Halifax biopharma company Appili Therapeutics has raised about $16.9 million to fund Canadian trials of influenza drug Favipiravir, which is owned by Japanese photography and biotech giant FUJIFILM Toyama Chemical Company.
The private placement comes in the wake of Appili’s $10.25 million raise in February of this year and is part of a surge in bioscience fundraising in Atlantic Canada.
Both Appili’s February fundraising and the more recent round have seen the company sell shares and warrants on the TSX Venture exchange. The $16.9 million included $15.5 million worth of publicly sold shares, as well as $1.4 million of investment from the firms that helped organize the sale of the shares. Appili shares closed up 3 cents to $1.13 – a 61 percent year-to-date increase.
“In terms of the overall ecosystem, I think this is going to be extremely positive for the company itself,” said Scott Moffitt, executive director of the Nova Scotia life sciences industry association BioNova. “And it’s certainly going to bring a lot of notoriety back to the capabilities that we have in this part of the world.”
The private placement was led by Bloom Burton Securities Inc., which is affiliated with the Bloom Burton investment group, which has backed Appili from its launch. The other financial groups involved in the deal were Mackie Research Capital Corporation, Industrial Alliance Securities Inc., Haywood Securities Inc., and Richardson GMP Ltd.
Favipiravir is a broad-spectrum antiviral that is already approved for use in Japan under the name Avigan. In 2014, Japanese health authorities told FUJIFILM to stockpile it in case of a pandemic.
Chinese research dating back to February has also shown that Favipiravir has “antiviral properties against SARS-CoV-2,” the virus that causes COVID-19, in unborn babies. And in March, The Guardian reported that small-scale trials suggested the drug could decrease patients’ median recovery time from 11 days to four days.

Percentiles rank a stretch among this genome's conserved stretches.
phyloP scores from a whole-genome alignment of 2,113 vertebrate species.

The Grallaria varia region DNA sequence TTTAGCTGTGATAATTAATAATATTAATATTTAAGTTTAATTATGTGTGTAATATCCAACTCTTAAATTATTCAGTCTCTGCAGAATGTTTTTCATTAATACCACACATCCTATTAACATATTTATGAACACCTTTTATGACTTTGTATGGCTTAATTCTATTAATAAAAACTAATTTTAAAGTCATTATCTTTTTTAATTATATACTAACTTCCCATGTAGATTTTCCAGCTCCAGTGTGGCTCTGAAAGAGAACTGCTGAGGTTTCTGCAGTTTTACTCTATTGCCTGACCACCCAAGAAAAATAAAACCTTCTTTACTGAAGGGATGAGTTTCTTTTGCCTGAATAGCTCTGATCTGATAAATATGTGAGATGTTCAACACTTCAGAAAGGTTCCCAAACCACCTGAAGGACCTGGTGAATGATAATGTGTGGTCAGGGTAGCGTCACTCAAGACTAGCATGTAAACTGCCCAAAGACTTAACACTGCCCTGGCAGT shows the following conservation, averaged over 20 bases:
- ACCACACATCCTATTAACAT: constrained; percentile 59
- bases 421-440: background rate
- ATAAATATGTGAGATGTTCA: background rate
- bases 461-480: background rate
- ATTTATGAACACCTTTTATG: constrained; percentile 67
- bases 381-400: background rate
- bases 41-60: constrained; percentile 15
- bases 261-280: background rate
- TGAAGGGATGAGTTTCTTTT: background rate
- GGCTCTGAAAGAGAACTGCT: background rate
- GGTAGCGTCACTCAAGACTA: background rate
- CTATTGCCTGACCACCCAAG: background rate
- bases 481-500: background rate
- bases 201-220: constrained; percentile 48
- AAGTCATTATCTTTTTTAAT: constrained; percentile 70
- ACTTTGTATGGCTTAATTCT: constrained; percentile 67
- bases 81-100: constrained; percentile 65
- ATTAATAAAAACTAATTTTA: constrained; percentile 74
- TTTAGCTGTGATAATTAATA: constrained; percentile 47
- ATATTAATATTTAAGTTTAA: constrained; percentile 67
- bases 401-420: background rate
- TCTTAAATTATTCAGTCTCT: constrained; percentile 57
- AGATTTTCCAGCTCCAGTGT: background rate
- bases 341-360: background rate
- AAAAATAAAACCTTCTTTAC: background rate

“Appili was built to solve infectious disease problems, and we believe that Favipiravir will be an important part of the arsenal that ultimately addresses this coronavirus pandemic,” said Appili CEO Armand Balboni in a statement. “With the continued support from the investment community, the results of this fundraise bolsters our capacity to push forward our Phase 2 program, which is designed to address a critical unmet need for the most vulnerable COVID-19 patients.”
The Canadian trials will be held in long-term care homes in Ontario, and will include both patients and staff. Unlike the Chinese trials, the drug will be tested as a prophylactic -- a pharmaceutical that prevents a condition, rather than just treating it.
The Appili funding is part of a surge in biotech investment in Atlantic Canada. According to BioNova, $62 million of funding has been publicly announced by life sciences companies so far in 2020.
Much of this-year’s activity has been spurred by companies pivoting to address the Coronavirus pandemic.
Dartmouth drug-discovery company IMV is in the process of developing a SARS-CoV-2 vaccine. Its shares, which trade on the TSX and Nasdaq exchanges, are unchanged from January but have risen by about a third from $2.94 on March 13, to $3.89 when markets closed on Wednesday.
In May, IMV raised $25.1 million through private sales of shares and warrants, which has extended its runway through 2021.
Halifax’s Sona Nanotech, meanwhile, has received a $4.1 million grant from NGen, Canada's advanced manufacturing supercluster to help it develop a COVID-19 rapid testing kit.
Moffitt said that the quality of the local startup ecosystem has been key to facilitating companies’ COVID-19 pivot.
“Oftentimes, people don’t necessarily think of Atlantic Canada and Nova Scotia as having a strong health and life sciences sector,” he said. “But I think that what you’re seeing around the COVID-19 response is just stuff that we see every day with the quality of the research and the stuff that’s being done here.”
He also added that he expects coronavirus-related startup realignments to produce lasting changes in the ecosystem.
“We’ve dealt with SARS, and MERS, and now we’re on to COVID-19. So I don’t see this as going away over the long-term,” he said. “I think we will need to be better prepared and able to respond to these kinds of things… I think these kinds of focus opportunities are going to continue to be there and we are going to need to focus on them.”